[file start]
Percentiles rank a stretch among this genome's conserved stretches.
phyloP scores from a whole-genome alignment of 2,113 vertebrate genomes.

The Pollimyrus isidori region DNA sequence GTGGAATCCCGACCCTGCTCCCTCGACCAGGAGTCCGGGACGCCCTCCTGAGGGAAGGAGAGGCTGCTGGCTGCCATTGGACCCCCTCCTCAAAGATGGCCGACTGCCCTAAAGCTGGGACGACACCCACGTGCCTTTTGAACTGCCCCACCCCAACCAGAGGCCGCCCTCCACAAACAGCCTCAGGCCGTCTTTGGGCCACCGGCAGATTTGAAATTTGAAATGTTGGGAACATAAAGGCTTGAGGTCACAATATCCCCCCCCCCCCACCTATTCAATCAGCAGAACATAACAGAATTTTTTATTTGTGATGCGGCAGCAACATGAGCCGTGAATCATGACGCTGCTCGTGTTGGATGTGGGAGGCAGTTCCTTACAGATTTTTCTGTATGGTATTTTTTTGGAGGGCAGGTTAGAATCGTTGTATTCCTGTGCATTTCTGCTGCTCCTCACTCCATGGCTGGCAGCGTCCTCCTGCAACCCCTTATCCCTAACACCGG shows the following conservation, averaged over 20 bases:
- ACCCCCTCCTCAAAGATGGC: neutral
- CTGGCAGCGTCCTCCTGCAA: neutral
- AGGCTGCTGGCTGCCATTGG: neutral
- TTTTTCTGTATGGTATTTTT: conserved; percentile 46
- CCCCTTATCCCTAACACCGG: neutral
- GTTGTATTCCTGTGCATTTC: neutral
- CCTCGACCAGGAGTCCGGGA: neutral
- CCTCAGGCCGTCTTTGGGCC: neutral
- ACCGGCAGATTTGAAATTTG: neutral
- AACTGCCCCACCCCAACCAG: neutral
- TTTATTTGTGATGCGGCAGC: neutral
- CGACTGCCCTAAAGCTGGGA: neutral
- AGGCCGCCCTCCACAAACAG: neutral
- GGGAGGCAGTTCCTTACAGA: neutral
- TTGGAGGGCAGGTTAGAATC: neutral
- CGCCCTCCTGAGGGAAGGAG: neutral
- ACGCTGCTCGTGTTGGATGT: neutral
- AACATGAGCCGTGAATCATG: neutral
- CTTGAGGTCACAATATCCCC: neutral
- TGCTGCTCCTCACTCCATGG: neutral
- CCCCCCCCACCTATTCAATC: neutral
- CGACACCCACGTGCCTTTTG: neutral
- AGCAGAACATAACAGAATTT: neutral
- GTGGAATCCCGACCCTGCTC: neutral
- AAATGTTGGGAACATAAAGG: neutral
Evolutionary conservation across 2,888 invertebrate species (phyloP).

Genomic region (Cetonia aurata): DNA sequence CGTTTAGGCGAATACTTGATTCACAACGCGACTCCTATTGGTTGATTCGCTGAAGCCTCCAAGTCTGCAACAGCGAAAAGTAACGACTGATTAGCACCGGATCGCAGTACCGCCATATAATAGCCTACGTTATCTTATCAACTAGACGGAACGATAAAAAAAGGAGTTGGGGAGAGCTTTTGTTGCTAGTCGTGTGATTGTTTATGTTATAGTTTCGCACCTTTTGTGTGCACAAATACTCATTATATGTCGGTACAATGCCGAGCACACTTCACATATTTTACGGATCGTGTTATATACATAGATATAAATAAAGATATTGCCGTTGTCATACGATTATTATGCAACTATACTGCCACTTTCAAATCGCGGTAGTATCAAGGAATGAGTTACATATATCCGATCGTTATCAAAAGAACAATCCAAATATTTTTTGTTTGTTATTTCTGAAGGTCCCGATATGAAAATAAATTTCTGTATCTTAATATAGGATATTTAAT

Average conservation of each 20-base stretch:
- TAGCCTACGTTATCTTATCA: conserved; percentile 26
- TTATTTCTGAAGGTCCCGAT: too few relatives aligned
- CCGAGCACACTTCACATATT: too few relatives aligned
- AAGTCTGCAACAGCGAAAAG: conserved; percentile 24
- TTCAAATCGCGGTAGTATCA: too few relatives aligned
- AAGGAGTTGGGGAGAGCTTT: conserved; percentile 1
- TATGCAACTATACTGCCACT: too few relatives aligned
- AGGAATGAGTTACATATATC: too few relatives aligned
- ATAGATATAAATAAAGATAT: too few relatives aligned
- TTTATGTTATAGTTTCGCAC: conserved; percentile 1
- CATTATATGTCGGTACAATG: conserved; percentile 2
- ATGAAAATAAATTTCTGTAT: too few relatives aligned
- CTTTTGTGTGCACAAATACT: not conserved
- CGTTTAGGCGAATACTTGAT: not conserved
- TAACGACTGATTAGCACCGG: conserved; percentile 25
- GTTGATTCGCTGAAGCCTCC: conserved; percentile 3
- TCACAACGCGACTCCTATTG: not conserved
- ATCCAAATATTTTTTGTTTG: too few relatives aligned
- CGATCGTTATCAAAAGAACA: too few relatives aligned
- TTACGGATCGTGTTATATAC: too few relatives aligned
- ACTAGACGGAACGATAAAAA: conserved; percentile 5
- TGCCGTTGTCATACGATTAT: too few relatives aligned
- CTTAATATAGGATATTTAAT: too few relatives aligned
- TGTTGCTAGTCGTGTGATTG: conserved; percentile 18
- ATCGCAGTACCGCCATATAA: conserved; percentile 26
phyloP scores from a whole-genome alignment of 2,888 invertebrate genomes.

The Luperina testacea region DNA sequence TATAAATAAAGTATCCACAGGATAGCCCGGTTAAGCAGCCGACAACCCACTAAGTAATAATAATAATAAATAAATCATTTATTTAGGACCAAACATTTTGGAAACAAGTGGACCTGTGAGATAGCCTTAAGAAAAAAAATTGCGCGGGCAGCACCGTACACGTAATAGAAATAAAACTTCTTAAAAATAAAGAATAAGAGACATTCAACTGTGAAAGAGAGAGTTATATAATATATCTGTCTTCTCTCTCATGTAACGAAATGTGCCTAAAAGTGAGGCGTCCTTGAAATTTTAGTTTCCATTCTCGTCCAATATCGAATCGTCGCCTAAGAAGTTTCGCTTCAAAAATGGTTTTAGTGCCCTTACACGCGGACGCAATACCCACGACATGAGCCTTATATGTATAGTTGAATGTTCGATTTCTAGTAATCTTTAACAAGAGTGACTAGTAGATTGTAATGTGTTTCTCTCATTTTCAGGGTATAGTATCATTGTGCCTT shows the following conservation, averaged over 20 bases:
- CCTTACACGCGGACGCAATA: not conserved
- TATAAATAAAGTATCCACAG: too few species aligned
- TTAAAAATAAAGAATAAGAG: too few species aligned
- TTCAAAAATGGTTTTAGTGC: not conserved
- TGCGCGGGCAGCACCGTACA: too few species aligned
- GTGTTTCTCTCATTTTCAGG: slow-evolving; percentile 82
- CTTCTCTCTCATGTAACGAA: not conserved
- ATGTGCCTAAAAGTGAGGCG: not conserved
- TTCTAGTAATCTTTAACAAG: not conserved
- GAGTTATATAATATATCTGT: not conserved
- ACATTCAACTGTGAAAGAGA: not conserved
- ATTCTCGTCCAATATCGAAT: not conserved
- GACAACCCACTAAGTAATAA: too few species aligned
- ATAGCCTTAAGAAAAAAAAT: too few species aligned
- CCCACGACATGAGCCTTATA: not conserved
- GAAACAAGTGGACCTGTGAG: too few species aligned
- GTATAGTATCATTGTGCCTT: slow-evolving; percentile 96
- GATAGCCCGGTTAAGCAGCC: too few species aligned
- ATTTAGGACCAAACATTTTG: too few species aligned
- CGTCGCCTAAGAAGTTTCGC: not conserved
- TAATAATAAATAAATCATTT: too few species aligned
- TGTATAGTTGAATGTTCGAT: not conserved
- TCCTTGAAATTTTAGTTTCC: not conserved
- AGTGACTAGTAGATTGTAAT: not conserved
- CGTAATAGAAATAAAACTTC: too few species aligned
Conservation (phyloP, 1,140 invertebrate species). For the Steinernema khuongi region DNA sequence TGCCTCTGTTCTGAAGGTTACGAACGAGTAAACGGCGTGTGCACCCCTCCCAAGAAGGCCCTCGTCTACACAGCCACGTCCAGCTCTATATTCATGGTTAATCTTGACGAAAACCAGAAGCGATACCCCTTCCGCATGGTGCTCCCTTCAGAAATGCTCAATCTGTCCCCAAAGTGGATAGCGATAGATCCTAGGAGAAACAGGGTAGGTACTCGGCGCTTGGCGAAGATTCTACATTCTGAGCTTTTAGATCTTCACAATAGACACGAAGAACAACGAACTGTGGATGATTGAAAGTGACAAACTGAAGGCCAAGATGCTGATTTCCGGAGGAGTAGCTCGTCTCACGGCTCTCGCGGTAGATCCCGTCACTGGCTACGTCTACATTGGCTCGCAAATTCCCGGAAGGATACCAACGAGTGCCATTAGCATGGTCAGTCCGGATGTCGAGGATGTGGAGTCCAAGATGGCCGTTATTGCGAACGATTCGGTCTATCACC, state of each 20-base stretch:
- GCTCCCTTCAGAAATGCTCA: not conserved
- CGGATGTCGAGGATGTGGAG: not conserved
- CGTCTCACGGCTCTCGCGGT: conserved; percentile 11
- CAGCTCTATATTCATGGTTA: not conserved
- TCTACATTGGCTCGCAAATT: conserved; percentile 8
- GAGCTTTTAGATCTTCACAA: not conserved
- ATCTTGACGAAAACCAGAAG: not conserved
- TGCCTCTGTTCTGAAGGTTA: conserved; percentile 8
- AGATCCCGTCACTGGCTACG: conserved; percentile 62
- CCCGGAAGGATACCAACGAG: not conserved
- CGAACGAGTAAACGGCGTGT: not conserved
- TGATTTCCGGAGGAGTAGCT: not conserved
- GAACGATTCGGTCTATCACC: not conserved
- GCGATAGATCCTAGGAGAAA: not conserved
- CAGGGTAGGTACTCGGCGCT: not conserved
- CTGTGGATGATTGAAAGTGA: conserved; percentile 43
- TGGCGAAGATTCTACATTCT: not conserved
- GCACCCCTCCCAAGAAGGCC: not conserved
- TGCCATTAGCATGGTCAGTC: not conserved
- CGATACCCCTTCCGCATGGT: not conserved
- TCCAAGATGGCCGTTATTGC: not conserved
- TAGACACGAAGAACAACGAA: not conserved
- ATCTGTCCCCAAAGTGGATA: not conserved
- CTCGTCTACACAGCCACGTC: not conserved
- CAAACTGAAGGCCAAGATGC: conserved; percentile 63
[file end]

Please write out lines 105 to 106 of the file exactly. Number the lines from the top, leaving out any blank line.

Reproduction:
- TCCAAGATGGCCGTTATTGC: not conserved
- TAGACACGAAGAACAACGAA: not conserved